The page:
MR. LEO GLAVINE « » : Mr. Speaker, the lack of attention this government is paying to rural Nova Scotia is costing communities jobs, and the Valley is no exception. Over the last year our communities have felt the loss of 600 jobs, while 1,800 people exited the workforce - that does not include the recent losses at gypsum mines, at Minas Basin Pulp and Power, areas that the minister is very familiar with. The NDP Government has allowed the price of power, gas, and food to continue to soar, and this is having a measurable effect on our local economy.

My question to the Minister of Economic and Rural Development and Tourism is, why is it that the only thing that we seem to be able to measure out of the minister's economic development strategy is job losses?

HON. PERCY PARIS « » : Mr. Speaker, with respect to the Annapolis Valley, as of this month the unemployment rate in the Annapolis Valley is 7.8 per cent. That is a lower rate than what it was with the last government and it's a lower rate than it was with the government before that government.

MR. GLAVINE « » : Mr. Speaker, I know the minister is well aware of those who have actually left the workforce, those who have given up looking for jobs and headed west. In every community the largest concern on everyone's mind is whether or not they'll have a job tomorrow. It should be innovation, but it's simply getting by. It should be productivity, but it's making ends meet. Families should be encouraging their children to be the most creative, healthy and imaginative they can be, yet they are worried that they will not even be able to provide a warm home and a healthy dinner.

As jobs disappear, as energy prices soar and healthy food continues to become more and more expensive, will the minister explain to families in the Valley why he's more interested in fancy logos and colourful billboards than he is in keeping them working in their communities?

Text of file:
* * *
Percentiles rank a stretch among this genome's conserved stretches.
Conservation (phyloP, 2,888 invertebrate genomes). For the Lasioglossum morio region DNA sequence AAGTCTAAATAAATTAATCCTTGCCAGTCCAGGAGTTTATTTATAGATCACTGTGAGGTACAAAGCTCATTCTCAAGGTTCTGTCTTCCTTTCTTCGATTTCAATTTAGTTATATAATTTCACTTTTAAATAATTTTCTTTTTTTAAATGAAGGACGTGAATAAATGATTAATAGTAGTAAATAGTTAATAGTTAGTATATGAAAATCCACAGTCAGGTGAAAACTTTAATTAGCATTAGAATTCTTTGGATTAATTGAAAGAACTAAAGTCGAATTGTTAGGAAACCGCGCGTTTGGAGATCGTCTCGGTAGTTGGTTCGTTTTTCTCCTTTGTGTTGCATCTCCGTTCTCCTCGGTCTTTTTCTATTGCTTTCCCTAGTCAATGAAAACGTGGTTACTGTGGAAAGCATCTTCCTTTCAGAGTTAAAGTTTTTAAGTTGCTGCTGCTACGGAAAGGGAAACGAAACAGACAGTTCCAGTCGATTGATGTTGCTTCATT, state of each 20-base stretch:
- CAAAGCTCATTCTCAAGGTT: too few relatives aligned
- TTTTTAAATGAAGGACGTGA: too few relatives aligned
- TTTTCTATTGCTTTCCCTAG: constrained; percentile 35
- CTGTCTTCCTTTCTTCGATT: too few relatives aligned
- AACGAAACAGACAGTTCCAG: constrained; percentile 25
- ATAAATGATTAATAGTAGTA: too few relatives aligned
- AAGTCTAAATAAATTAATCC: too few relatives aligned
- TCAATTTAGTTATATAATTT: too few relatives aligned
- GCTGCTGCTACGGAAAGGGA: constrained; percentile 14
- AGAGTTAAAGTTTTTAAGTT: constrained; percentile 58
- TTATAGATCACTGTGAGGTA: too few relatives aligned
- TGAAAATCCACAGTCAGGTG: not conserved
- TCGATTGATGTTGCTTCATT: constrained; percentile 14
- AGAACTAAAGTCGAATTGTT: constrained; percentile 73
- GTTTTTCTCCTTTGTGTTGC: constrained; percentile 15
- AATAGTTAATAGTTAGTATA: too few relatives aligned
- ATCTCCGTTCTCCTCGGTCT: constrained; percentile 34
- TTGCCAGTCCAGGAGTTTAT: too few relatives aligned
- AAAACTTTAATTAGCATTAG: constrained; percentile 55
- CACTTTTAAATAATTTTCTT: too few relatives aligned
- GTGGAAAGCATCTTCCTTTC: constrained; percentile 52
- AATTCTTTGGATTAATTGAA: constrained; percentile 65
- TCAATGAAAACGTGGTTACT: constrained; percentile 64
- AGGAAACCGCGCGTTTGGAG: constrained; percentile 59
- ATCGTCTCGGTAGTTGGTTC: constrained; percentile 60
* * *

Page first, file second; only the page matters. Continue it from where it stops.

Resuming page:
MR. PARIS « » : Mr. Speaker, today I was talking to a government official in Berwick and that official reiterated to me how happy he was working with this government with the new plant. We have been on the ground working with Berwick to replace some of those unfortunate job losses. I've got to say that the reports that I'm getting, certainly from the Annapolis Valley area, from municipalities, is they are happy to be working with us. They are quite content that we are in government, as a matter of fact, they seem quite pleased. I think we all recognize that in tough times things happen that are out of our control and when we talk about some of those job losses, I suppose I could write a letter to the President of the United States and I could ask him to get the construction industry booming again. I could do that, but, you know, what's the sense?

[Page 4507]

MR. GLAVINE « » : Mr. Speaker, we are pleased that Berwick is starting to recover from the disaster of 400 jobs lost at Larsen's, but that's cold comfort to the 1,800 people who left the workforce in the Valley in the past year. The lack of any hard targets, measurable outcomes, is pushing rural Nova Scotia to the breaking point. The minister seems satisfied with clever press releases; however, the people of the Valley are far from satisfied.

I remind the House that it wasn't his appearance in Digby that brought out the crowd, it was a time to honour a great warden, Jim Thurber, that brought out the crowd and also hoping that the minister may have an announcement for Digby. Last week when a job went up for a clerk's job, 71 people applied for the minimum wage job. Things are desperate in places like Digby. How many jobs will have to disappear before the minister takes concrete action on the economy? How many more jobs will be lost before we have a real strategy with hard targets and measurable outcomes?

MR. PARIS « » : Mr. Speaker, I will reiterate that in the Annapolis Valley, the unemployment rate is 7.8 per cent, currently, that's the lowest it has been in years. We are experiencing, in Atlantic Canada, the lowest unemployment rate in the Atlantic Region, during tough times we are doing this. We have a plan, we have a strategy and it's called jobsHere.

MR. SPEAKER « » : The honourable member for Victoria-The Lakes.

LBR./ADV. EDUC.: LMRC - MEMBERSHIP

MR. KEITH BAIN « » : Mr. Speaker, once again this government has proven that they're not interested in consultation with the business community when it comes to drafting new labour legislation. Only one year ago the Minister of Labour rose in this place and told us: We believe the Labour Management Review Committee will provide an informed approach to keeping our legislation current and responsive to the needs of the labour relations community.